Students and faculty members at Chicago’s Columbia College have to transfer data-heavy files the old-fashioned way: By foot.
The private campus with 12,000 students and 2,000 academic staff in the urban Chicago setting has struggled to bring high-capacity internet bandwidth to its 15 buildings in recent years, leaving students with large video files without a reliable way to share their work over eMail.
Columbia’s technology officials said Oct. 26 that the college would use “dark fiber,” high-speed fiber optic infrastructure already in place underneath Chicago’s streets, to boost the school’s web speeds and allow for enormous files to be easily moved from computer to computer.
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“No one should have to walk anything anywhere,” said Bernadette McMahon, associate vice president and chief information officer at Columbia, which is among the country’s largest art schools. “Our students deserve better. … The majority of our academic programs are digital in nature, and students need to be able to access and move large files over the network.”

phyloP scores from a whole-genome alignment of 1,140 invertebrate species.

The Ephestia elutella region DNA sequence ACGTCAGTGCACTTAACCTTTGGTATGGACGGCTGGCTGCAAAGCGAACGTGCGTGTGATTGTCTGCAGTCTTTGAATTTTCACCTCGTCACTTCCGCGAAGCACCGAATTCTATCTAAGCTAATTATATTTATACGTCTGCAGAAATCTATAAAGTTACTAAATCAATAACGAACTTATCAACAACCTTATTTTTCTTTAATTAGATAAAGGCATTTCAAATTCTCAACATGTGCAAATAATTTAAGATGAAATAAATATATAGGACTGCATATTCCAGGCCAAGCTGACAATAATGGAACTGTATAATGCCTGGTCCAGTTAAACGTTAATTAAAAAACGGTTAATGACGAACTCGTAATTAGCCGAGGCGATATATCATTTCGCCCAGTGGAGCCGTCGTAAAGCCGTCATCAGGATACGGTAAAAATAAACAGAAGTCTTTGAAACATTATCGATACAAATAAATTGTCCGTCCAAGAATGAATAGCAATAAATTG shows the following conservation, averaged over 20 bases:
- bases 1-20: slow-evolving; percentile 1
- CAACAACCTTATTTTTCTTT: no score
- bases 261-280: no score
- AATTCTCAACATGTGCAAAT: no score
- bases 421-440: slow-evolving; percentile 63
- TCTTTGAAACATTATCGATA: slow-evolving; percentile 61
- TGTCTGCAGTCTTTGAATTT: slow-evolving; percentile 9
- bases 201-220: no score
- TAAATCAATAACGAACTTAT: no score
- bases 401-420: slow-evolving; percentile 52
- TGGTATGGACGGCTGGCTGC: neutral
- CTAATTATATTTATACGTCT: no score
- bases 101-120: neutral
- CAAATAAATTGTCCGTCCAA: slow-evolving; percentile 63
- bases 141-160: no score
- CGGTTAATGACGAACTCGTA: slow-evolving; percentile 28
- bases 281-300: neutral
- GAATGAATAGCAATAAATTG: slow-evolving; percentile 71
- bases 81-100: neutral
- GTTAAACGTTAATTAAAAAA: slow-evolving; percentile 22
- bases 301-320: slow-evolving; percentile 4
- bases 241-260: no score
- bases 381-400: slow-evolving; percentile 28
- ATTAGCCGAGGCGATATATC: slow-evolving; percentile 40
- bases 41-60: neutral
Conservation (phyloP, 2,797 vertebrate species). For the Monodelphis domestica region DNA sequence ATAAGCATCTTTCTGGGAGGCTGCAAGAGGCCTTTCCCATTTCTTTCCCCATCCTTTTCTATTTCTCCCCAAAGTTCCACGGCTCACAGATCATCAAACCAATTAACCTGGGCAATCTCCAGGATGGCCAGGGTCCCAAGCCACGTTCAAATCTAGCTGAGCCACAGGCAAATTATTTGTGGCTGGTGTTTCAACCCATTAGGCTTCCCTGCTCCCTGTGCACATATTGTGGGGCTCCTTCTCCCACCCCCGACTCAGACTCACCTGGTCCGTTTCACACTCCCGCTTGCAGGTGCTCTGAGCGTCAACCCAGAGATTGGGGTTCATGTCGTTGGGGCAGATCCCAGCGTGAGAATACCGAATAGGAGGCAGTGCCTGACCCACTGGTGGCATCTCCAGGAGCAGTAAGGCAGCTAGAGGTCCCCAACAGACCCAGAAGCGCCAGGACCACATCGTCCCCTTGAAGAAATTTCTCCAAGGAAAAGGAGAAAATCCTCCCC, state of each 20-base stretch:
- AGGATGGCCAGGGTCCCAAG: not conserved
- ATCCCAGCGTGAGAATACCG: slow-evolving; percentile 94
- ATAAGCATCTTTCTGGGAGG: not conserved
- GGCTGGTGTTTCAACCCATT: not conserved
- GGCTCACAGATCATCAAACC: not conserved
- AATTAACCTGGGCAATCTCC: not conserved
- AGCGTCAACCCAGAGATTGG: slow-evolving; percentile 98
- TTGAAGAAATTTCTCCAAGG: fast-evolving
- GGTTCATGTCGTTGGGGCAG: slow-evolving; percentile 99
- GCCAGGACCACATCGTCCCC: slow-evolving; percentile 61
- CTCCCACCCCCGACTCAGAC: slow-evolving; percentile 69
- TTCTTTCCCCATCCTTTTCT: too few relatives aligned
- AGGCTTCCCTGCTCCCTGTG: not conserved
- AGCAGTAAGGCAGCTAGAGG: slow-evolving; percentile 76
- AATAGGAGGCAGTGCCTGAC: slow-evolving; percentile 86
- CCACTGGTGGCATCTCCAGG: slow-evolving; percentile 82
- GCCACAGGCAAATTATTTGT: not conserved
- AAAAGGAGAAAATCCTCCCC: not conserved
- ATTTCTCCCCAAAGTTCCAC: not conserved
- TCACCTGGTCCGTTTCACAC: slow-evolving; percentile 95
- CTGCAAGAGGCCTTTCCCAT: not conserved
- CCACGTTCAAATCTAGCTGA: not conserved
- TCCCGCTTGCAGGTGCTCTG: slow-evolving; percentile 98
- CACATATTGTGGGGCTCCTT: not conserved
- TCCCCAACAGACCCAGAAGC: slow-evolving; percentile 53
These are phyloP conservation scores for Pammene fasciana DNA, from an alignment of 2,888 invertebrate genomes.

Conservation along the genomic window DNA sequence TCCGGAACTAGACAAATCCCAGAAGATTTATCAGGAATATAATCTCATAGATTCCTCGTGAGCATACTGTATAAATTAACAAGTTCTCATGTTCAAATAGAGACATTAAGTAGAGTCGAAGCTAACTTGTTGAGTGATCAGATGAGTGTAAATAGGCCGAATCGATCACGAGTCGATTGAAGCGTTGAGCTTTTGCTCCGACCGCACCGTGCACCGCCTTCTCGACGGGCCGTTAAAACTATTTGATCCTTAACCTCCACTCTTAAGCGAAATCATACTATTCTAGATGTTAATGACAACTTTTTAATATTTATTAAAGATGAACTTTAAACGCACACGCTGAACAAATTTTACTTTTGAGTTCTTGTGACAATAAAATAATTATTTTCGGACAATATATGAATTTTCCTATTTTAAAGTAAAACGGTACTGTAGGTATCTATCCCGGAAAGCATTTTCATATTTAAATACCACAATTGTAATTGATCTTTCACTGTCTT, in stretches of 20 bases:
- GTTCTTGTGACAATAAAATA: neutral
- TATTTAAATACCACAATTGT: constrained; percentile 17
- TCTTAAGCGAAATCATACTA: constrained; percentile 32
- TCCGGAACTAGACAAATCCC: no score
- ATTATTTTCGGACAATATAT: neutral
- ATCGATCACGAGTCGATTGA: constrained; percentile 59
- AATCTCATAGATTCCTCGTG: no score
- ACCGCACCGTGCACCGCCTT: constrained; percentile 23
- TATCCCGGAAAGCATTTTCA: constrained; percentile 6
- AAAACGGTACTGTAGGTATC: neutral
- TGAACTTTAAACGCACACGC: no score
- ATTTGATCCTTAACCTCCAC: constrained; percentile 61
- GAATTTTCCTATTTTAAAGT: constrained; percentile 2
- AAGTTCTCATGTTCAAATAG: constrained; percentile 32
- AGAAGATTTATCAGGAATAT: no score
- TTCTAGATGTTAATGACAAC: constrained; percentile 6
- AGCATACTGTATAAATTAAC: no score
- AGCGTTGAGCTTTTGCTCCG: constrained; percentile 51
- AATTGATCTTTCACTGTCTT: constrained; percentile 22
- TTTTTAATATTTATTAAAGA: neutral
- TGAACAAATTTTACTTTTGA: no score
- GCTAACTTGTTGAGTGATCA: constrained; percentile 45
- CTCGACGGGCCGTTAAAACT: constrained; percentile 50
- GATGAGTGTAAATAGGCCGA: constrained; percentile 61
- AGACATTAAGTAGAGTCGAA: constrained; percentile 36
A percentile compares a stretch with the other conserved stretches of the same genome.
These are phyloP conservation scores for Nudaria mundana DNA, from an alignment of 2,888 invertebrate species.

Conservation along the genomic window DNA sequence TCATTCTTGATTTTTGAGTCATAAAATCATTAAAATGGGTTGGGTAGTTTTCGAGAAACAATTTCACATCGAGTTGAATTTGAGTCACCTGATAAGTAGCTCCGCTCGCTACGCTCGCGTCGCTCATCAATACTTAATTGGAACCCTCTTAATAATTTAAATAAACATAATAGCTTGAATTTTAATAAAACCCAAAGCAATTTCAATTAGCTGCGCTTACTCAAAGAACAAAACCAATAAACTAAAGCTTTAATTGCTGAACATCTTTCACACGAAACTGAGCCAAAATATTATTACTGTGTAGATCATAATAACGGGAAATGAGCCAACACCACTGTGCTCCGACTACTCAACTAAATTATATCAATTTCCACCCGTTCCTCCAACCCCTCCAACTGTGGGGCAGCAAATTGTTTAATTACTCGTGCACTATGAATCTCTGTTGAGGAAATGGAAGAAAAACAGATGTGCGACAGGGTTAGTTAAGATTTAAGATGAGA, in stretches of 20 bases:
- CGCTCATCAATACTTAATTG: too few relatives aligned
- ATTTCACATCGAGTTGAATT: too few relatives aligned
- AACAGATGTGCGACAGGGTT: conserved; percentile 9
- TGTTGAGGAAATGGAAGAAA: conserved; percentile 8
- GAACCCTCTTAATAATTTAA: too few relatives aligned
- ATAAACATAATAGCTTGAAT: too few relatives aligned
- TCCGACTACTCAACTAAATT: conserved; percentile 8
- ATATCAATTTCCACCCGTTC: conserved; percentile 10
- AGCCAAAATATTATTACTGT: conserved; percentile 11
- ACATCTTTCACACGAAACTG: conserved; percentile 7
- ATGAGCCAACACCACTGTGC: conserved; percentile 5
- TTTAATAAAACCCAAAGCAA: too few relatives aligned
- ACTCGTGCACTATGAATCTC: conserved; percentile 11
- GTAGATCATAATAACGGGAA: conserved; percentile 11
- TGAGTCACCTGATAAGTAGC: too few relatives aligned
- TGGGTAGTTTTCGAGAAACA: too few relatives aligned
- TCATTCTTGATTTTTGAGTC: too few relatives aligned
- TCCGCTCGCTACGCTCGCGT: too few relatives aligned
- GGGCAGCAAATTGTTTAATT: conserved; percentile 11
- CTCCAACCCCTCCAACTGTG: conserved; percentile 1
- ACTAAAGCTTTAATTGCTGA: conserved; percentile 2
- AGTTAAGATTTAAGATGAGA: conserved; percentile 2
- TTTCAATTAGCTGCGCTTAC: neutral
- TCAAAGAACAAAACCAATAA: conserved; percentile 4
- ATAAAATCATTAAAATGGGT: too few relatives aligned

Columbia, unlike campuses in sparsely populated rural areas, can’t lay its own fiber network without involving the city, because the web infrastructure would have to be built near and underneath city buildings and businesses.
Dark fiber – already used by schools like Northwestern University – is high-quality fiber optic wire lying dormant, or unlit, until a college or business wants to use it.
“Dark fiber gives us so many more options,” said Richard Piotrowski, Columbia College’s director of IT infrastructure. When the dark fiber network is made live in February, he said, IT officials will for the first time be able to control the network’s bandwidth from a central location.
Columbia’s current internet network is controlled from building to building, Piotrowski said.
And if inclement weather interrupts fiber optic service at a single Columbia campus building, he said, the outage won’t impact the other 14 buildings, as it has before officials considered dark fiber.